(CNN) -- Here's an in-depth look at the life of world renowned primatologist and conservationist Jane Goodall.
Personal: Birth date: April 3, 1934
Birth place: London, England
Birth name: Valerie Jane Morris-Goodall
Father: Mortimer Morris-Goodall, businessman
Mother: Margaret Myfanwe (Joseph) Morris-Goodall, a novelist
Marriages: Derek Bryceson (1975 - 1980, his death); Hugo van Lawick (March 28, 1964 - 1974, divorced)
Children: with van Lawick: Hugo, 1967
Education: Cambridge University, Ph.D. Ethology, 1965
Other Facts: Obtained a doctorate without receiving a bachelor's or master's first.
Was the first scientist to give names to her research subjects instead of the conventional practice of assigning them numbers.
Found that chimps engage in warfare with neighboring communities and that chimps are capable of altruism, which they display by adopting unrelated orphaned infants.
First to observe chimpanzees eating meat and making and using tools
Timeline: 1956 - While working as an assistant in a London film studio, she receives an invitation from a friend to visit her farm in Kenya.
1957 - Arrives in Africa and meets famous archeologist and paleontologist Louis Leakey. He hires her as an assistant and then asks her to study a group of chimpanzees living in Tanzania.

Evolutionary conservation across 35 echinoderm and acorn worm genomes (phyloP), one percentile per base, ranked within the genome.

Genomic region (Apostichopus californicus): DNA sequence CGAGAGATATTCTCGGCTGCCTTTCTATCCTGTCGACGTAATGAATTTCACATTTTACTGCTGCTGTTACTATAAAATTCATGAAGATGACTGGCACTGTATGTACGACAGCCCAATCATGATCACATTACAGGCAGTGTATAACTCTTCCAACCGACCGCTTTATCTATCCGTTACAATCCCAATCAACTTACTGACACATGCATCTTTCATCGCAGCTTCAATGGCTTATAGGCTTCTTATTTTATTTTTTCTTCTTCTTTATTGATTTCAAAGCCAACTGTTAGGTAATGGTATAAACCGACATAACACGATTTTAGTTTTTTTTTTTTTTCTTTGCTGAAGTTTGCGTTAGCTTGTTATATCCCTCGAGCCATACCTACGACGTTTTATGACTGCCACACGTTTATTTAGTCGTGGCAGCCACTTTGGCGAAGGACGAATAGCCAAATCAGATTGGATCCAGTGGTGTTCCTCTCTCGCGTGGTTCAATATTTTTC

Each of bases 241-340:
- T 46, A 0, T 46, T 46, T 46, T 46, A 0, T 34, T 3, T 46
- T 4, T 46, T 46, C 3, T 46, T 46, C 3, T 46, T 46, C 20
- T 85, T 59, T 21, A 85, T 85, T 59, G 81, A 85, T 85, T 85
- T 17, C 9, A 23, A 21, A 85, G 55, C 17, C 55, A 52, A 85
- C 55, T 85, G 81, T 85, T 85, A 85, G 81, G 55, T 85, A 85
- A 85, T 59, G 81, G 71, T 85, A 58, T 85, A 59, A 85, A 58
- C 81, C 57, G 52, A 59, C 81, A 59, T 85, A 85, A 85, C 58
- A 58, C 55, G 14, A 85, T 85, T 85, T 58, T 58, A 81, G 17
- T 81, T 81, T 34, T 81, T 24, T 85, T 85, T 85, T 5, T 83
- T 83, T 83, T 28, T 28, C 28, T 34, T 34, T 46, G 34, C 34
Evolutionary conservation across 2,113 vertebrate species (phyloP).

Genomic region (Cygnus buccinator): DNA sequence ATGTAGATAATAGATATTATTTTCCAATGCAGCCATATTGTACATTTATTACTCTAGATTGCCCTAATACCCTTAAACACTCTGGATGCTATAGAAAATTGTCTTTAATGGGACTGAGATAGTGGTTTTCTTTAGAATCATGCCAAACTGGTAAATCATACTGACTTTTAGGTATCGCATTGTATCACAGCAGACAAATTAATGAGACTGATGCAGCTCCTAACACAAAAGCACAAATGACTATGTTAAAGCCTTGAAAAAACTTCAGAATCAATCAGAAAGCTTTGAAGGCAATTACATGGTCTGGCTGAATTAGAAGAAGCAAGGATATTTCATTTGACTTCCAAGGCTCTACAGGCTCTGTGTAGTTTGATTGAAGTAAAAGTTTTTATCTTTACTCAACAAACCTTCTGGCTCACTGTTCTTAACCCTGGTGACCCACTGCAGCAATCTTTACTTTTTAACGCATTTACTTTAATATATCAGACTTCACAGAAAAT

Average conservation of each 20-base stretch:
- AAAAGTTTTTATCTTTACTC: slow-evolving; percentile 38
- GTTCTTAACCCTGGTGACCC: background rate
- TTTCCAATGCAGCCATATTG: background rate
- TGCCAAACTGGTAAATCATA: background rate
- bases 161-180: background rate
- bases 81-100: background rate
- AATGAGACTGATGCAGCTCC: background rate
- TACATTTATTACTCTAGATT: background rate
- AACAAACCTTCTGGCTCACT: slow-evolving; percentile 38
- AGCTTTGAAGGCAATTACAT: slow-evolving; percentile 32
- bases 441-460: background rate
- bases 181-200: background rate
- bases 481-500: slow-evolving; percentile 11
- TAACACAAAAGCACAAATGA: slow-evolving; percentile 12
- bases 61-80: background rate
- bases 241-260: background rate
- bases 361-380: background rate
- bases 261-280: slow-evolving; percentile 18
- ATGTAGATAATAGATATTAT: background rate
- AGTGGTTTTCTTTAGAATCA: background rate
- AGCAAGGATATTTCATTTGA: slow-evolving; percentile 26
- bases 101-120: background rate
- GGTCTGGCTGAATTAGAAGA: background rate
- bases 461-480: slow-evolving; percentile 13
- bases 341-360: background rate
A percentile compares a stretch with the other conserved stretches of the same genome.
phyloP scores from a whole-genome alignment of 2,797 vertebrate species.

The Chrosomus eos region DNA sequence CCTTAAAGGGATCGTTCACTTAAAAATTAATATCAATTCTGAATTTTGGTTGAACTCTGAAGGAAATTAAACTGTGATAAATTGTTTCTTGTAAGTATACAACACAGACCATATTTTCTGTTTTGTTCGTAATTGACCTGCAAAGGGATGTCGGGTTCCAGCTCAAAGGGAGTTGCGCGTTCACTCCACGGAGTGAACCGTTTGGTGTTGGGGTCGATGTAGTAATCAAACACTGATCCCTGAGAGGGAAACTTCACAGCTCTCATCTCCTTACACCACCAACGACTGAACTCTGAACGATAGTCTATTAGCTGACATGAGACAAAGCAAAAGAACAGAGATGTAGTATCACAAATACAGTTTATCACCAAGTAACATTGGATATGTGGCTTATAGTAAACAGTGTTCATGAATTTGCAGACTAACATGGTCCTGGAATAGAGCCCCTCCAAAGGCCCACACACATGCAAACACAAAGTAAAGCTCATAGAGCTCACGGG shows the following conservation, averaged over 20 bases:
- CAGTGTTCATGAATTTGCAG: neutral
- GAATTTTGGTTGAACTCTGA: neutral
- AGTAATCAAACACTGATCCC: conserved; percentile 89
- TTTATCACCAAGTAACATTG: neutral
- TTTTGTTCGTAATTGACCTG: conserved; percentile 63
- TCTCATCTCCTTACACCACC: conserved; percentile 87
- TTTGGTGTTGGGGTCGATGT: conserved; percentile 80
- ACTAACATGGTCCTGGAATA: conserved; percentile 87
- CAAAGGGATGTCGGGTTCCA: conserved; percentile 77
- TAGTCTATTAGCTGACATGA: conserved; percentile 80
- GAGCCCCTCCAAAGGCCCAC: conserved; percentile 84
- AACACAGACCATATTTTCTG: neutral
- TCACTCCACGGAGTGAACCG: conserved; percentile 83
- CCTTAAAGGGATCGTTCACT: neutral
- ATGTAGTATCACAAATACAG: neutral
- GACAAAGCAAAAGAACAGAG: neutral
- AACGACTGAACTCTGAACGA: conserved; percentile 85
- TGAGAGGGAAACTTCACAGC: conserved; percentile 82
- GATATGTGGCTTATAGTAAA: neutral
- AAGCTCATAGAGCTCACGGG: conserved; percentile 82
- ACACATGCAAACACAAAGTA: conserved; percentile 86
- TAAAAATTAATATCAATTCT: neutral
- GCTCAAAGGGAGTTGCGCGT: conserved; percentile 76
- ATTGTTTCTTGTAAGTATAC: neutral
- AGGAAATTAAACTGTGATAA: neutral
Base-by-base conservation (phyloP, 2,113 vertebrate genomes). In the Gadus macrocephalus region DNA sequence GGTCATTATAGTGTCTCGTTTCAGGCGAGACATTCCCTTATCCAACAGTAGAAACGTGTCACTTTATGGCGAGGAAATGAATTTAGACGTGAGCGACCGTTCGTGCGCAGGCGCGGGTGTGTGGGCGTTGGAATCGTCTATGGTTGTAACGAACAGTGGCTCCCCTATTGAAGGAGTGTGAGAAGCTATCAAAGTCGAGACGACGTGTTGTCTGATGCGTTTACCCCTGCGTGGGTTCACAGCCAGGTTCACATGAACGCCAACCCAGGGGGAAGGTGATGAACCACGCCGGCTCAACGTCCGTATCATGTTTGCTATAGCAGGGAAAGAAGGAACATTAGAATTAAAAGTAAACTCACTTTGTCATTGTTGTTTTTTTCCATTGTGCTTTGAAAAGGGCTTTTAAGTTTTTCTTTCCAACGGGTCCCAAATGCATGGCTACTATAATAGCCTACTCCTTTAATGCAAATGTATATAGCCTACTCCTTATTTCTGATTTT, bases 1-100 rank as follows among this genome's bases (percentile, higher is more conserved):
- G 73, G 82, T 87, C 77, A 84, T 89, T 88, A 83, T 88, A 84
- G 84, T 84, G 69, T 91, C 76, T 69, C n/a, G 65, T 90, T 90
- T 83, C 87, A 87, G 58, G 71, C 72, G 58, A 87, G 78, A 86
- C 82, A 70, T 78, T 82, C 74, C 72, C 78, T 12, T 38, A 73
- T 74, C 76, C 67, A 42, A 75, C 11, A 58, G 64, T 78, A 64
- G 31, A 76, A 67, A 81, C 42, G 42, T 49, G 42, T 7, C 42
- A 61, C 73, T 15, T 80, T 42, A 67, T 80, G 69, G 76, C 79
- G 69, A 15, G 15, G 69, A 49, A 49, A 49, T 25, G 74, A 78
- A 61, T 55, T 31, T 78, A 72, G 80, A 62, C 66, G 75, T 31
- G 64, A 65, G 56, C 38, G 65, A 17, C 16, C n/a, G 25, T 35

July 1960 - Arrives at the Gombe Stream Chimpanzee Reserve in Tanzania to begin her study of chimpanzees.
October 1960 - Goodall observes chimpanzees eating meat, when they had been thought to be vegetarians.
November 1960 - Observes the first recorded instance of chimpanzees making and using tools.
1977 - Founds the Jane Goodall Institute for Wildlife Research, Education, and Conservation, a nonprofit organization.
1991 - Begins the Roots & Shoots environmental program for young people, as part of the Jane Goodall Institute.
2002 - Is designated as a United Nations Messenger of Peace.
February 20, 2004 - Is invested as a Dame of the British Empire at Buckingham Palace.
March 2013 - Apologizes for the plagiarized passages found in her book, "Seeds of Hope: Wisdom and Wonder from the World of Plants," scheduled to be released in April. The Washington Post first reported on the borrowed passages, saying they came from Wikipedia and other websites.